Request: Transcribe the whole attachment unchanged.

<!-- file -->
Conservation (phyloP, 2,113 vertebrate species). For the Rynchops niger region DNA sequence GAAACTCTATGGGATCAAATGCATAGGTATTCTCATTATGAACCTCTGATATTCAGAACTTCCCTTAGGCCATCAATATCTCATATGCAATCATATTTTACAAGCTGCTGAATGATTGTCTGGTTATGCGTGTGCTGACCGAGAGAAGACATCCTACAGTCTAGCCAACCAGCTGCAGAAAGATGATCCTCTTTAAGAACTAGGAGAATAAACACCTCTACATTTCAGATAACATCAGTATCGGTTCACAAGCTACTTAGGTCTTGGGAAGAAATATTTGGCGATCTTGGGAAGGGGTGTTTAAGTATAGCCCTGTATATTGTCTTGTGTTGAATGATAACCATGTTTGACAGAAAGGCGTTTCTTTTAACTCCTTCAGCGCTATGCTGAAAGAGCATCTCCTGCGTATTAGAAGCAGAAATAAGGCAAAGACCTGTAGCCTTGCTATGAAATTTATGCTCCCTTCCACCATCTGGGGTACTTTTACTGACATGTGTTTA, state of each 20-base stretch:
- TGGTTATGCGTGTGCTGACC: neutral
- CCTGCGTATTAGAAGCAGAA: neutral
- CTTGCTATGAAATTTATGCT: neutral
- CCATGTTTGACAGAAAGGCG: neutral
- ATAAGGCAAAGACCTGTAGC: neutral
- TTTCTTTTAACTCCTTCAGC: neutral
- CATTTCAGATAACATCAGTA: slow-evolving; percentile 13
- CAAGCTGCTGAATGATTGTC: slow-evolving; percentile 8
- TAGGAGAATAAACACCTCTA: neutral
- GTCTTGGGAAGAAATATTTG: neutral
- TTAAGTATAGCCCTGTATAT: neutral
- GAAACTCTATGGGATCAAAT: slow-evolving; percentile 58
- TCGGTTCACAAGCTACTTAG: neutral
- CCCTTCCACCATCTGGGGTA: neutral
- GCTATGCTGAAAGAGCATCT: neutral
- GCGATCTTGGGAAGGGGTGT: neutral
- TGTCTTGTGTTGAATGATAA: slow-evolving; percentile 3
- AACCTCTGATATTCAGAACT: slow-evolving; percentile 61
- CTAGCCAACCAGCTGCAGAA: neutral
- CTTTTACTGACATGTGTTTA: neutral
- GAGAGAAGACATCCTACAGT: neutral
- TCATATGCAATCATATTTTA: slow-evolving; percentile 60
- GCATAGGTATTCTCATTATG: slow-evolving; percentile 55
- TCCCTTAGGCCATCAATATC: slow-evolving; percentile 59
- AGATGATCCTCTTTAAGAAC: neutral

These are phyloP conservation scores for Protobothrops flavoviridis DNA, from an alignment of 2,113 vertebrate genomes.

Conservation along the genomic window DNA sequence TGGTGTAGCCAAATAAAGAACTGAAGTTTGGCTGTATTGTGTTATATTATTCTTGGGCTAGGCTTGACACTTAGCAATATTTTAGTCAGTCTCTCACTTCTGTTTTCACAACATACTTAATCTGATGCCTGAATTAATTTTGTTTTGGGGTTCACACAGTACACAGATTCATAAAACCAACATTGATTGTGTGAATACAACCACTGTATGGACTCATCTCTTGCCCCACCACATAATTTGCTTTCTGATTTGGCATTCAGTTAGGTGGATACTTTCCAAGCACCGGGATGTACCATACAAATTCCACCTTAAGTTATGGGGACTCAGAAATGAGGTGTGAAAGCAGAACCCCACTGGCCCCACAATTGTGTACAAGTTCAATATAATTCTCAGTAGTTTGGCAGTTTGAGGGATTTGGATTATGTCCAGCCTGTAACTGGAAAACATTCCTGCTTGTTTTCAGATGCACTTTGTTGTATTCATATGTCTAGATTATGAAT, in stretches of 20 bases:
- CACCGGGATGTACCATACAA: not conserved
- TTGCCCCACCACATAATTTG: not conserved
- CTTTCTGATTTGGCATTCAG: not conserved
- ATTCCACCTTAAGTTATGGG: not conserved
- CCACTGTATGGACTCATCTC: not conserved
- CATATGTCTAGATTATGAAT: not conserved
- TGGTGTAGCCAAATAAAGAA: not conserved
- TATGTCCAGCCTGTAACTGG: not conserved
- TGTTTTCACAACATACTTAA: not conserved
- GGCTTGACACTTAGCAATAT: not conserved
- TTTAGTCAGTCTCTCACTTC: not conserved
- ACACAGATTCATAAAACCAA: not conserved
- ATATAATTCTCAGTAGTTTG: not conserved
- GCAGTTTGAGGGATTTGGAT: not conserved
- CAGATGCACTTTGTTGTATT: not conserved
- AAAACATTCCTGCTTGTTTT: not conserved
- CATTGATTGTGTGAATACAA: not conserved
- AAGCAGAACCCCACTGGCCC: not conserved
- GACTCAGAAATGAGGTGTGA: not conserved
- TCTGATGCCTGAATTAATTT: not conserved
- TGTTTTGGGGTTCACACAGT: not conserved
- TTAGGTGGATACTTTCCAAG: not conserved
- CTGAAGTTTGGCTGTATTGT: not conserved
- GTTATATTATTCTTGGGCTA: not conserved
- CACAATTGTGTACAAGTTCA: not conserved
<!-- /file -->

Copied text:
Conservation (phyloP, 2,113 vertebrate species). For the Rynchops niger region DNA sequence GAAACTCTATGGGATCAAATGCATAGGTATTCTCATTATGAACCTCTGATATTCAGAACTTCCCTTAGGCCATCAATATCTCATATGCAATCATATTTTACAAGCTGCTGAATGATTGTCTGGTTATGCGTGTGCTGACCGAGAGAAGACATCCTACAGTCTAGCCAACCAGCTGCAGAAAGATGATCCTCTTTAAGAACTAGGAGAATAAACACCTCTACATTTCAGATAACATCAGTATCGGTTCACAAGCTACTTAGGTCTTGGGAAGAAATATTTGGCGATCTTGGGAAGGGGTGTTTAAGTATAGCCCTGTATATTGTCTTGTGTTGAATGATAACCATGTTTGACAGAAAGGCGTTTCTTTTAACTCCTTCAGCGCTATGCTGAAAGAGCATCTCCTGCGTATTAGAAGCAGAAATAAGGCAAAGACCTGTAGCCTTGCTATGAAATTTATGCTCCCTTCCACCATCTGGGGTACTTTTACTGACATGTGTTTA, state of each 20-base stretch:
- TGGTTATGCGTGTGCTGACC: neutral
- CCTGCGTATTAGAAGCAGAA: neutral
- CTTGCTATGAAATTTATGCT: neutral
- CCATGTTTGACAGAAAGGCG: neutral
- ATAAGGCAAAGACCTGTAGC: neutral
- TTTCTTTTAACTCCTTCAGC: neutral
- CATTTCAGATAACATCAGTA: slow-evolving; percentile 13
- CAAGCTGCTGAATGATTGTC: slow-evolving; percentile 8
- TAGGAGAATAAACACCTCTA: neutral
- GTCTTGGGAAGAAATATTTG: neutral
- TTAAGTATAGCCCTGTATAT: neutral
- GAAACTCTATGGGATCAAAT: slow-evolving; percentile 58
- TCGGTTCACAAGCTACTTAG: neutral
- CCCTTCCACCATCTGGGGTA: neutral
- GCTATGCTGAAAGAGCATCT: neutral
- GCGATCTTGGGAAGGGGTGT: neutral
- TGTCTTGTGTTGAATGATAA: slow-evolving; percentile 3
- AACCTCTGATATTCAGAACT: slow-evolving; percentile 61
- CTAGCCAACCAGCTGCAGAA: neutral
- CTTTTACTGACATGTGTTTA: neutral
- GAGAGAAGACATCCTACAGT: neutral
- TCATATGCAATCATATTTTA: slow-evolving; percentile 60
- GCATAGGTATTCTCATTATG: slow-evolving; percentile 55
- TCCCTTAGGCCATCAATATC: slow-evolving; percentile 59
- AGATGATCCTCTTTAAGAAC: neutral

These are phyloP conservation scores for Protobothrops flavoviridis DNA, from an alignment of 2,113 vertebrate genomes.

Conservation along the genomic window DNA sequence TGGTGTAGCCAAATAAAGAACTGAAGTTTGGCTGTATTGTGTTATATTATTCTTGGGCTAGGCTTGACACTTAGCAATATTTTAGTCAGTCTCTCACTTCTGTTTTCACAACATACTTAATCTGATGCCTGAATTAATTTTGTTTTGGGGTTCACACAGTACACAGATTCATAAAACCAACATTGATTGTGTGAATACAACCACTGTATGGACTCATCTCTTGCCCCACCACATAATTTGCTTTCTGATTTGGCATTCAGTTAGGTGGATACTTTCCAAGCACCGGGATGTACCATACAAATTCCACCTTAAGTTATGGGGACTCAGAAATGAGGTGTGAAAGCAGAACCCCACTGGCCCCACAATTGTGTACAAGTTCAATATAATTCTCAGTAGTTTGGCAGTTTGAGGGATTTGGATTATGTCCAGCCTGTAACTGGAAAACATTCCTGCTTGTTTTCAGATGCACTTTGTTGTATTCATATGTCTAGATTATGAAT, in stretches of 20 bases:
- CACCGGGATGTACCATACAA: not conserved
- TTGCCCCACCACATAATTTG: not conserved
- CTTTCTGATTTGGCATTCAG: not conserved
- ATTCCACCTTAAGTTATGGG: not conserved
- CCACTGTATGGACTCATCTC: not conserved
- CATATGTCTAGATTATGAAT: not conserved
- TGGTGTAGCCAAATAAAGAA: not conserved
- TATGTCCAGCCTGTAACTGG: not conserved
- TGTTTTCACAACATACTTAA: not conserved
- GGCTTGACACTTAGCAATAT: not conserved
- TTTAGTCAGTCTCTCACTTC: not conserved
- ACACAGATTCATAAAACCAA: not conserved
- ATATAATTCTCAGTAGTTTG: not conserved
- GCAGTTTGAGGGATTTGGAT: not conserved
- CAGATGCACTTTGTTGTATT: not conserved
- AAAACATTCCTGCTTGTTTT: not conserved
- CATTGATTGTGTGAATACAA: not conserved
- AAGCAGAACCCCACTGGCCC: not conserved
- GACTCAGAAATGAGGTGTGA: not conserved
- TCTGATGCCTGAATTAATTT: not conserved
- TGTTTTGGGGTTCACACAGT: not conserved
- TTAGGTGGATACTTTCCAAG: not conserved
- CTGAAGTTTGGCTGTATTGT: not conserved
- GTTATATTATTCTTGGGCTA: not conserved
- CACAATTGTGTACAAGTTCA: not conserved